No, it wasn’t built in one, but if you’re motivated, it is possible to see it (the highlights, anyway!) in a day. That way, you can take advantage of the inexpensive flight options within EU countries and make the most of your visit “across the pond,” no matter which country is your primary destination.
We found ourselves in Spain celebrating seven years together because round trip flights were $199. You often can’t even find domestic flights to nearby cities for a price that low! I’ve had luck searching Google for “best flights to…” and then looking at the calendar feature which shows you how flight prices vary on different travel days. Most importantly, when you see a great fare, jump on it! The world is out there for you to see (accessible for the price of just a few dinners out!) but you have to be brave enough to take the first step and grab an opportunity when it presents itself.
Once you have made it over to the old world for the best possible price, look into European airlines like Easyjet and Vueling (especially if the city you are visiting is experiencing hurricainesque conditions like ours was!). As an example, you can get round trip flights from Barcelona to Rome as low as $38 round trip if you book a month or two in advance!
Our room was booked through Hotels.com. You’d be surprised at the four star hotel prices that you can find through that site- while earning free nights to use in the future! Best deals can be found if you book last minute (might feel risky though), travel off season, or are willing to stay a bit farther out from the city center (but your savings may be wiped out by taxi fare to bring you closer- especially if you are trying to fit a lot into a short stay). As an example, here are some central locations I just found in a search on Hotels.com.
When in Rome…
Once you have arrived and found your homebase, you are going need a good night’s sleep in order to see Rome in a day! You also may want to splurge on some skip the line type tickets so that you can maximize your short stay in the city.
A great start to the day would be to tour the Vatican Museums and view the Sistine Chapel. Skip the line tickets can be purchased for around $30, and can be used as early as 9 a.m., quickly getting you into the hallowed halls and viewing the overwhelming collection of ancient statues, art, and artifacts from Egypt to Ancient Rome and beyond, not to mention masterpieces of breathtaking dimension by Michelangelo and Raphael to name a few. Once through the museum, head into the basilica itself, with its soaring heights and enshrined popes of days gone by. If you book in advance you can attend a service with the Pope- but we were there last minute and didn’t have the opportunity- this visit.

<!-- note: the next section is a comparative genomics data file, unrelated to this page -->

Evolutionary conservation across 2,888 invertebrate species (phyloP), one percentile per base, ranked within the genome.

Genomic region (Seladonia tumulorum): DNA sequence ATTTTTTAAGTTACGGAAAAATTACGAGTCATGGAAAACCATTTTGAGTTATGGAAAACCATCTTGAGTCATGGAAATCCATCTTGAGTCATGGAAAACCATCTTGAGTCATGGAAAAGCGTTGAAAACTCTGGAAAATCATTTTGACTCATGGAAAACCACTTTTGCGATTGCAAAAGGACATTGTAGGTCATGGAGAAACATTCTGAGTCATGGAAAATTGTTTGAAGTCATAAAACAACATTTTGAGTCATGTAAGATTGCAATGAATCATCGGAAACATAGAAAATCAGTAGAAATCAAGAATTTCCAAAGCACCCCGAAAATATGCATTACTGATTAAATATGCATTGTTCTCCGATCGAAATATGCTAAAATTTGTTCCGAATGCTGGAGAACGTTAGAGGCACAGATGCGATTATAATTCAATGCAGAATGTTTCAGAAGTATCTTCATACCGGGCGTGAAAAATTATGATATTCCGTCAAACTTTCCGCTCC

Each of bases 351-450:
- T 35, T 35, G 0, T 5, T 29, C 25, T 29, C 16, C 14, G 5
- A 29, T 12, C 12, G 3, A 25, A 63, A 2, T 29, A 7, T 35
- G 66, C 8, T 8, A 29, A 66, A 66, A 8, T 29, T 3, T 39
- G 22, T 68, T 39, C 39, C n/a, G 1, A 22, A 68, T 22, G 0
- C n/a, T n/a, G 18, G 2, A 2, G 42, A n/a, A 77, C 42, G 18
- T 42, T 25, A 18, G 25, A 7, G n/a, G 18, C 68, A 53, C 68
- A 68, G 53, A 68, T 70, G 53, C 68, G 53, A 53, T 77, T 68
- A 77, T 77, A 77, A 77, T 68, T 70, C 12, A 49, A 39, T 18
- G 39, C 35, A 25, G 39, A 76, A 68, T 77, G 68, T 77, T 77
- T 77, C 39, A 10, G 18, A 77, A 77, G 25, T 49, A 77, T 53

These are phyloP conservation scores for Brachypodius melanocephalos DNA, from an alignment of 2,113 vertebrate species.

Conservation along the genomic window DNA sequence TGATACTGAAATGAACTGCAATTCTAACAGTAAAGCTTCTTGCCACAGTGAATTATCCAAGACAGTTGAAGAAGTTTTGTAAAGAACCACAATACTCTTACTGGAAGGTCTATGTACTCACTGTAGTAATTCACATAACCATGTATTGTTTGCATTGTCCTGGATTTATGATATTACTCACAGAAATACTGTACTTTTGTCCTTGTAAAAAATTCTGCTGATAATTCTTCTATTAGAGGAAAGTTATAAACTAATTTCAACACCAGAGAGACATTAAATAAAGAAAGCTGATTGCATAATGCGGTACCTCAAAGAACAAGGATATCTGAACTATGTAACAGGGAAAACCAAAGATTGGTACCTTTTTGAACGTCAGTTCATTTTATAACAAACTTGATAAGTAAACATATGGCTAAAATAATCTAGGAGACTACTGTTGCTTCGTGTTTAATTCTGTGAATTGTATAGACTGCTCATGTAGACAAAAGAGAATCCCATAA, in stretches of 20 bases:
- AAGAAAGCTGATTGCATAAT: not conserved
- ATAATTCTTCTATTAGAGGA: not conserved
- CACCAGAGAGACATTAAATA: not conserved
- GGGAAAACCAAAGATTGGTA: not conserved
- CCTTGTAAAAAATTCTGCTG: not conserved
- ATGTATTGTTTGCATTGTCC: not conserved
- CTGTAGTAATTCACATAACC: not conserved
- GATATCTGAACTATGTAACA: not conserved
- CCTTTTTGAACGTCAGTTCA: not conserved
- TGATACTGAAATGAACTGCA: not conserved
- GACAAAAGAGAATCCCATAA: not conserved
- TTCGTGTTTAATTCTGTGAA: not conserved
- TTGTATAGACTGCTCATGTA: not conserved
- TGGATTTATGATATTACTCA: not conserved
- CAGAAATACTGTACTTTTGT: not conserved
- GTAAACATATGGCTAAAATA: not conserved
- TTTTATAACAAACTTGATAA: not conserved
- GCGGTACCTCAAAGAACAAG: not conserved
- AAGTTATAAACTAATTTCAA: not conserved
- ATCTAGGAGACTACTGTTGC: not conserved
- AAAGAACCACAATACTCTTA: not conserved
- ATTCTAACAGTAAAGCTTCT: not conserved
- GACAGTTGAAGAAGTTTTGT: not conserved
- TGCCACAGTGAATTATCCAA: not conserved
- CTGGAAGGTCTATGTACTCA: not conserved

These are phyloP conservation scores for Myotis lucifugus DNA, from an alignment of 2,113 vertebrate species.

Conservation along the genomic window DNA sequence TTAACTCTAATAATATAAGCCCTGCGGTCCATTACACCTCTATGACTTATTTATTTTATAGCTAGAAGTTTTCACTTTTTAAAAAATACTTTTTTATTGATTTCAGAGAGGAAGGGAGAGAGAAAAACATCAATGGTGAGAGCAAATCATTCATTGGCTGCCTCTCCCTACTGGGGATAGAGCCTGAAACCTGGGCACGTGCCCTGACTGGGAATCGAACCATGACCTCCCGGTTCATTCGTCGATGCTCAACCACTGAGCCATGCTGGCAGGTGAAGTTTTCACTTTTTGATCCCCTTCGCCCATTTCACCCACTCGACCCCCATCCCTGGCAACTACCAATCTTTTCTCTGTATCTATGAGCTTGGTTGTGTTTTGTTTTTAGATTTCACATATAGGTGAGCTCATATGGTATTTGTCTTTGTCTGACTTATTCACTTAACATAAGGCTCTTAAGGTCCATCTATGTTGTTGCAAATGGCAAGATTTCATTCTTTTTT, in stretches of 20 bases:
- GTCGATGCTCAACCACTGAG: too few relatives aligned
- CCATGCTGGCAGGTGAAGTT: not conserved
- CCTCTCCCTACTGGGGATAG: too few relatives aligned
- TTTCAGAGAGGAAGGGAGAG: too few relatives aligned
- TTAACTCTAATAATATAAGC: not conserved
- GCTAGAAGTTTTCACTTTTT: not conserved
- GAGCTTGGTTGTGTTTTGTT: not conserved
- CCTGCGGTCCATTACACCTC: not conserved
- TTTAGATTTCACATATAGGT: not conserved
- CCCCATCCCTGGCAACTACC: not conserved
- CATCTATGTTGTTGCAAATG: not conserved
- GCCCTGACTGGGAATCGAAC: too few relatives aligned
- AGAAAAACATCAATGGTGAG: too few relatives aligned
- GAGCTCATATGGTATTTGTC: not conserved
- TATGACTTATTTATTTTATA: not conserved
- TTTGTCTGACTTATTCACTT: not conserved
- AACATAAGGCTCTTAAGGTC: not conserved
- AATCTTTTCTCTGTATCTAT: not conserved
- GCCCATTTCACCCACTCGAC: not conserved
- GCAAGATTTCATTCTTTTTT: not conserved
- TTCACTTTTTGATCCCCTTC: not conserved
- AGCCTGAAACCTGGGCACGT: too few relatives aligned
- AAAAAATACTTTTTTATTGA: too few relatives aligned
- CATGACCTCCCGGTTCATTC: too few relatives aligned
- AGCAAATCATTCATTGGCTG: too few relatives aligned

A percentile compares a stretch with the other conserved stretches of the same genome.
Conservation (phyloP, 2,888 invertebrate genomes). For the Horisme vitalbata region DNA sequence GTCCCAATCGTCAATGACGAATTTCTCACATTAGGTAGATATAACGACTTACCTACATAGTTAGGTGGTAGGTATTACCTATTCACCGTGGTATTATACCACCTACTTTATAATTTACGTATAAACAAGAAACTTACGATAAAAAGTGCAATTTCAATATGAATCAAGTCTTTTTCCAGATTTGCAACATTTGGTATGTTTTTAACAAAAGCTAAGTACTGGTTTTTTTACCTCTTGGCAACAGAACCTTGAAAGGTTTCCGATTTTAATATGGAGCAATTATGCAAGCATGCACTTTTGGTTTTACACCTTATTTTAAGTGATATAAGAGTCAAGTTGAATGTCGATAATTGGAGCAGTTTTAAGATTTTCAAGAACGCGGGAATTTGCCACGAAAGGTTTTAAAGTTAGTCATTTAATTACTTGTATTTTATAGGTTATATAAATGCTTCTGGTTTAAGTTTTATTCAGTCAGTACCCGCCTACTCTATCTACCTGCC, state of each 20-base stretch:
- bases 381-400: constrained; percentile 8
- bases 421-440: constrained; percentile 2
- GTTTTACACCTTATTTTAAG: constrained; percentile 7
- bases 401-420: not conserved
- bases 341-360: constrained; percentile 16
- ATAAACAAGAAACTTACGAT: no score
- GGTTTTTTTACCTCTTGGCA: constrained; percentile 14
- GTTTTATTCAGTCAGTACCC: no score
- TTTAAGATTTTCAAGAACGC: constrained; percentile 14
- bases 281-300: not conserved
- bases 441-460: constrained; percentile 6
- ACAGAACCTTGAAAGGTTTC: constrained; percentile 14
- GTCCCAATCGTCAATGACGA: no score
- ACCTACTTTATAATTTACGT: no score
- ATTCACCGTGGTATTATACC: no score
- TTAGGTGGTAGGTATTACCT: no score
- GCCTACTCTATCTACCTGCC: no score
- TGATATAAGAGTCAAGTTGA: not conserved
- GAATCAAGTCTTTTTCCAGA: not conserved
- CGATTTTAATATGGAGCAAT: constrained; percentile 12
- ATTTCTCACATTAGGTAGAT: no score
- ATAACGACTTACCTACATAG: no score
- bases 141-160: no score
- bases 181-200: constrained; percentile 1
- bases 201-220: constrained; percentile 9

Next, perhaps a walking tour through Rome as you make your way to the Colosseum, Forum, and Palatine Hill with its excavated ruins from Ancient Rome. The later tours start at 1:30 in the winter and 3:00 in the summer, so based on how much time you spent at the Vatican and how quickly you can walk on the cobblestone walkways, you may have time to stop at a cafe for a bite, or to grab a quick gelato to eat as you walk. Remember to keep your belongings close, since Rome has a reputation for having a lot of pick-pockets…
Guided tours that include skip the line access to the Colosseum and Palatine Hill with the Roman Forum can be purchased (again we used GetYourGuide) for around $30 off season and $55 during peak times. If you really are trying to see Rome in a day, the cost is worthwhile, plus the guide gives you insight into what you are actually looking at within the park, and with those explanations and a little bit of imagination (and having seen Gladiator or Spartacus a few times!) you can imagine the area as it must have once been.
After all that walking, you deserve a treat! Try out the nearby Angelino Ai Fori dal 1947 for some authentic Italian food, wine, and of course, the traditional Roman dessert!
Your feet won’t look or feel pretty, but you will have lived a day well spent among the remnants of the rise and fall of history, a testament to how small we really are, and how fleeting our time here is. Makes you want to see all you can see while you have the chance, no? Maybe puddle jump on over? 😊 -A